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U.S. Embassy in Yemen 'Not as Risk' From Houthi Rebels: Officials

There are no plans for a military evacuation of the U.S. Embassy in Yemen despite rebel gunmen surrounding the presidential residence, officials said.
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There are no current plans for a military evacuation of the U.S. Embassy in Yemen, defense officials said Wednesday, despite unrest in which the presidential residence has been surrounded by rebel gunmen.

About 100 combat U.S. Marines are providing security at the Embassy in the capital, Sanaa, where Shi’ite Muslim Houthi fighters sympathetic to Iran have taken up guard at President Abd-Rabbu Mansour Hadi's home.

The State Department has not requested and there is still no active planning for a U.S. military airlift to evacuate the U.S. Embassy, a defense official said, saying the facility was “not at risk.”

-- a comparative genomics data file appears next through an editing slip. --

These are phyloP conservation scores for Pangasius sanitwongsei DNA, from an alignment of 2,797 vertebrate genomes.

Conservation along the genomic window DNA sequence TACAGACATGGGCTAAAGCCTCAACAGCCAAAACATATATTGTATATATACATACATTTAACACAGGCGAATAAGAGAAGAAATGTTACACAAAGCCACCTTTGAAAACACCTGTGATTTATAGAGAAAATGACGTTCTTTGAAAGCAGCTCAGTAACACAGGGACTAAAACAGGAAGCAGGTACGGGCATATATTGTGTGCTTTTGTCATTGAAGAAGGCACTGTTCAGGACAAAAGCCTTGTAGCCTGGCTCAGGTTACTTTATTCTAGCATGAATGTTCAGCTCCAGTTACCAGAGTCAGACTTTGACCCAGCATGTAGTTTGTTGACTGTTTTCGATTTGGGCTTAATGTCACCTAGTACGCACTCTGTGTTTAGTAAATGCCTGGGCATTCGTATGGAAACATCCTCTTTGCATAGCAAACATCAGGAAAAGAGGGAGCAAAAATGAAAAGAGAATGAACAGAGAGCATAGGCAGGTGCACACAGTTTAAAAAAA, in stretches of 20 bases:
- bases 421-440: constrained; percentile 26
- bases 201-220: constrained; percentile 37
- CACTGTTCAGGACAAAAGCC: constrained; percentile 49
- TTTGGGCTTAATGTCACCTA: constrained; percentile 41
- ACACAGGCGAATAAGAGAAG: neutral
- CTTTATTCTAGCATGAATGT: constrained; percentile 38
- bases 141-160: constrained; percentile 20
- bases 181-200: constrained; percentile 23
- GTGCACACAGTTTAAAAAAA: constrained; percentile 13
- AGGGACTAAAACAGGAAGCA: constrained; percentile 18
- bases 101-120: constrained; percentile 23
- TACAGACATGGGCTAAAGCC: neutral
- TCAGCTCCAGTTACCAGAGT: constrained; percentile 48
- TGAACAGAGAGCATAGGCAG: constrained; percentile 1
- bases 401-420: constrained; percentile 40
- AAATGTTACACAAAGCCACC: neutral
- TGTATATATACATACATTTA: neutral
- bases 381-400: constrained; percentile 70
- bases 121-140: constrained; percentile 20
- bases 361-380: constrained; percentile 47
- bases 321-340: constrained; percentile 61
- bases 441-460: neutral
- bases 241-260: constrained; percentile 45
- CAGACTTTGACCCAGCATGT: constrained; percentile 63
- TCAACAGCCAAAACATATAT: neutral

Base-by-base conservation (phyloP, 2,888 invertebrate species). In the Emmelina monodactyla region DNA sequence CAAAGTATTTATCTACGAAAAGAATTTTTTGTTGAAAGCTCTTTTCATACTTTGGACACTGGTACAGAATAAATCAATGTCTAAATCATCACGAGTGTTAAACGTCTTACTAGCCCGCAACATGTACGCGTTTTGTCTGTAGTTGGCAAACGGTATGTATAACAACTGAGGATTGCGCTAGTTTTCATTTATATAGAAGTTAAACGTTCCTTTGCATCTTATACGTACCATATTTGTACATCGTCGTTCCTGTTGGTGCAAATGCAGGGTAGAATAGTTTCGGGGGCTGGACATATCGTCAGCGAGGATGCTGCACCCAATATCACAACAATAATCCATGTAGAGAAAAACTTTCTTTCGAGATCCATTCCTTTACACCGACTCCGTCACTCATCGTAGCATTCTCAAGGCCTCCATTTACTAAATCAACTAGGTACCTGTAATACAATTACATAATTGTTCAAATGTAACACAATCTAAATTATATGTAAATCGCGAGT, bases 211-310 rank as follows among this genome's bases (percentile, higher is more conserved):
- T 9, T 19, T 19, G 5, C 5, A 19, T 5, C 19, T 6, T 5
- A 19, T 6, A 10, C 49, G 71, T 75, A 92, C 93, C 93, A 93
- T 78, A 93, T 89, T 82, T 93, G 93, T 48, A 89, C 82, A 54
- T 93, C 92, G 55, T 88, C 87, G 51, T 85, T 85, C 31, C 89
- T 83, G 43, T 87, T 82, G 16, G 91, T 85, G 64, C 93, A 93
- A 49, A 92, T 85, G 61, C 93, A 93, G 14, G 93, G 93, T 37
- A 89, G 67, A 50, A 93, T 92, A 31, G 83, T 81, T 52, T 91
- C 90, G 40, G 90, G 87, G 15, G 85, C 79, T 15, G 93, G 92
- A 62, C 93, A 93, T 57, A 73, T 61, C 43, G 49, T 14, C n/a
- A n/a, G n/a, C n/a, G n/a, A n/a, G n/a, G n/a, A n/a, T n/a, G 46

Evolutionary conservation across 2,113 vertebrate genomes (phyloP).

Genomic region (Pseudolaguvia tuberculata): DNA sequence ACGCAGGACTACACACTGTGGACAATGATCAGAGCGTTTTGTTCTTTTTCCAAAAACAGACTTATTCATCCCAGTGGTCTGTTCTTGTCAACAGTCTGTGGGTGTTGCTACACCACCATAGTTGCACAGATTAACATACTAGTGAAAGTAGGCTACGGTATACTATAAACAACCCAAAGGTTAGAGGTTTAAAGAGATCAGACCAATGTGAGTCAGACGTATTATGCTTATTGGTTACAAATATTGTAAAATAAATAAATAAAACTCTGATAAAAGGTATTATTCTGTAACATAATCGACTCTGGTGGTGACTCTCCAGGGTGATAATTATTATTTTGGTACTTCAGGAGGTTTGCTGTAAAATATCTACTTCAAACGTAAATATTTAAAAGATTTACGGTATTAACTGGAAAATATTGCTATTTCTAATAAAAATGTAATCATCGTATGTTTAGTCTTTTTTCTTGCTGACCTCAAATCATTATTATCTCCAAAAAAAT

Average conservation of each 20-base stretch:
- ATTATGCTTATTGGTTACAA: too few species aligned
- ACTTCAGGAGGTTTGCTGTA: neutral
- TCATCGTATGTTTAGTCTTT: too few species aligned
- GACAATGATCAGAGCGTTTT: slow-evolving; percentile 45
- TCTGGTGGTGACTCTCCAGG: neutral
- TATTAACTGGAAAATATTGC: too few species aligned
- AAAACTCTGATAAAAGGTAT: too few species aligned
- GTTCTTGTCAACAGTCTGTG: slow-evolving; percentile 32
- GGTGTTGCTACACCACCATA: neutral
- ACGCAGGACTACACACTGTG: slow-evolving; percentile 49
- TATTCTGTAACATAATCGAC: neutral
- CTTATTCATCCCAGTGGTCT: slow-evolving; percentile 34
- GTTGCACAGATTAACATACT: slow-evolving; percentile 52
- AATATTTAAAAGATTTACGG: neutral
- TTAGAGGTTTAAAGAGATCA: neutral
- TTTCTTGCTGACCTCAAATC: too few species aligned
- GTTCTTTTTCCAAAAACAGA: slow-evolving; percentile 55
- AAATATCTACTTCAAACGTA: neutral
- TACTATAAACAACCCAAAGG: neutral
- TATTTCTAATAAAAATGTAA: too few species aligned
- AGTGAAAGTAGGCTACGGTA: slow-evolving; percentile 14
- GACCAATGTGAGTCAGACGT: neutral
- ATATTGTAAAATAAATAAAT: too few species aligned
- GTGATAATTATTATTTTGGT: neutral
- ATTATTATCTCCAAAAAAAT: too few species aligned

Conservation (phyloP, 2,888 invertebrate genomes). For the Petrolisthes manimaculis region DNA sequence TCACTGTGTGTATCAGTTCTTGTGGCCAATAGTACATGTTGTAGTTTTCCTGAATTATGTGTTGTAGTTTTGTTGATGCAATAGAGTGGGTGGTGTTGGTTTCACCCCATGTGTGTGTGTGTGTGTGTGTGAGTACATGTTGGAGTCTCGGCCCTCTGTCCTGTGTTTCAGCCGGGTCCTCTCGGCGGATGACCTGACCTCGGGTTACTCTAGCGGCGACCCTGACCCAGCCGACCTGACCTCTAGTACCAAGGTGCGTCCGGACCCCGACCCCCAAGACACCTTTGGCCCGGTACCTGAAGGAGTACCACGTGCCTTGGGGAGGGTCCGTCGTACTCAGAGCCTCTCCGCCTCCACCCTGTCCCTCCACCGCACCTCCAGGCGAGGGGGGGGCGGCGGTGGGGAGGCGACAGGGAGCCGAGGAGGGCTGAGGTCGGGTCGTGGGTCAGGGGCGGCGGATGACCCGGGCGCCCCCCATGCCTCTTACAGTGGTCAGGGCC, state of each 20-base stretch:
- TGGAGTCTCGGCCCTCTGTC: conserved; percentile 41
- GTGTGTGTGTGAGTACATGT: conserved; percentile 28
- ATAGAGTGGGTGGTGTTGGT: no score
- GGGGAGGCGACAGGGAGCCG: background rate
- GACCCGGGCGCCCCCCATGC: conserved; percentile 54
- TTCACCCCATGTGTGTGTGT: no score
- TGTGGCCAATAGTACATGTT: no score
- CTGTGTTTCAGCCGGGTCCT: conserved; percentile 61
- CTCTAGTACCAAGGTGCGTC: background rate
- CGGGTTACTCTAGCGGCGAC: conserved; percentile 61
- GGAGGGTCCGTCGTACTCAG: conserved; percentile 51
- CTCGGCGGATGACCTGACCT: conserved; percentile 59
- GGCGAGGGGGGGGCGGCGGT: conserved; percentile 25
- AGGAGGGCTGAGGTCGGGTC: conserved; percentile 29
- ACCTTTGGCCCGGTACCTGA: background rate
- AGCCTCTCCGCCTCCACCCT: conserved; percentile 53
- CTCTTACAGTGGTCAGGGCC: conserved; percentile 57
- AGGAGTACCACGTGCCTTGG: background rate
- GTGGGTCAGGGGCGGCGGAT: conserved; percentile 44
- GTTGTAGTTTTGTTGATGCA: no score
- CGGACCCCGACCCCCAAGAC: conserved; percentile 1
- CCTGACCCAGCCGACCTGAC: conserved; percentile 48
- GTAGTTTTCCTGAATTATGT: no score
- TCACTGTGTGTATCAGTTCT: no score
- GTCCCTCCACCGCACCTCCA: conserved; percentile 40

“The Houthis do not pose a risk to Americans,” the official said.

However, officials stressed that an evacuation would be ordered if Americans come under serious threat.

Two U.S. Navy amphibious ships, the Iwo Jima and Fort McHenry, carrying tilt-rotor Ospreys, helicopters and Marine combat forces, are nearby in the Red Sea. A third, U.S.S. San Diego, is transiting south through the Red Sea but is on its way to the Indian Ocean.

American facilities in Yemen play a key role in intelligence-gathering and counter-terrorism operations against al Qaeda’s local affiliate.


- Jim Miklaszewski and Alastair Jamieson